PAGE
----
The problems keep piling up for Facebook, and it’s unclear how long the internet giant will be able to brush them aside as it barrels toward acquiring its next billion users.
The world’s biggest social network has unwittingly allowed groups backed by the Russian government to target users with ads. That’s after it took months to acknowledge its outsized role in influencing the U.S. election by allowing the spread of fake news — though before news emerged that it let advertisers target messages to “Jew-haters.”
“As a practical matter, it is extremely difficult for the U.S. government to regulate content on the internet that may have an effect on the U.S. election,” said Nathaniel Persily, a professor at Stanford Law School. “If a teenager in his mother’s basement in Moscow wants to put up a YouTube video, it’s not clear what the U.S. will be able to do about that.”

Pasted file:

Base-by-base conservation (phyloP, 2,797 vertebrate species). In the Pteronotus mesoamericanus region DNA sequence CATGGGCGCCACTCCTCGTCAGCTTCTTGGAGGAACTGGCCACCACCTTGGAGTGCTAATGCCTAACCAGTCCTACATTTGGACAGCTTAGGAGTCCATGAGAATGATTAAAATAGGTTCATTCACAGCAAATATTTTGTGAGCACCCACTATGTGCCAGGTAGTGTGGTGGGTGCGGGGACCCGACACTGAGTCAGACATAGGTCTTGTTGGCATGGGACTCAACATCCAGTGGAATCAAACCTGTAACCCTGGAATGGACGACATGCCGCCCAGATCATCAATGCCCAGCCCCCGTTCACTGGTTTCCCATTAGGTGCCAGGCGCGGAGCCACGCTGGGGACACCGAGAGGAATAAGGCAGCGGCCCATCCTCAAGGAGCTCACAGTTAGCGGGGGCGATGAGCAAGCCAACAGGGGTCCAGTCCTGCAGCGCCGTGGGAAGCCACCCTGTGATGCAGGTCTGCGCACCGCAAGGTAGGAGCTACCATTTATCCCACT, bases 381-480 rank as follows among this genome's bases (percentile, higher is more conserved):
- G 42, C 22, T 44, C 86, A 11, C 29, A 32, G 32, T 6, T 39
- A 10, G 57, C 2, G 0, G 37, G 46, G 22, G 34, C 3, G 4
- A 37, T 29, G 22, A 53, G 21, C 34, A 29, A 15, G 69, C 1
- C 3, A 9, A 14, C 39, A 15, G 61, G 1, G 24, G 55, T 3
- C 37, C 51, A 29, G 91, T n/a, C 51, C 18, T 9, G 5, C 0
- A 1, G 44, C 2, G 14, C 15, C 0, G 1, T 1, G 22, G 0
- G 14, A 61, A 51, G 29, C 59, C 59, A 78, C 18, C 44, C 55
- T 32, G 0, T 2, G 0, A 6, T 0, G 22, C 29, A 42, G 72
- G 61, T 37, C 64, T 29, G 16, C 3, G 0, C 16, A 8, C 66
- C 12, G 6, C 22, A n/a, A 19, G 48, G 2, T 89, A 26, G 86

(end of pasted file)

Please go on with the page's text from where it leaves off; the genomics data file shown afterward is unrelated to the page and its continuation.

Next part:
Difficult doesn’t mean impossible. Persily, for instance, thinks that Facebook could use its AI technology to flag election-related ads that don’t bear the disclosures required by existing law.Read More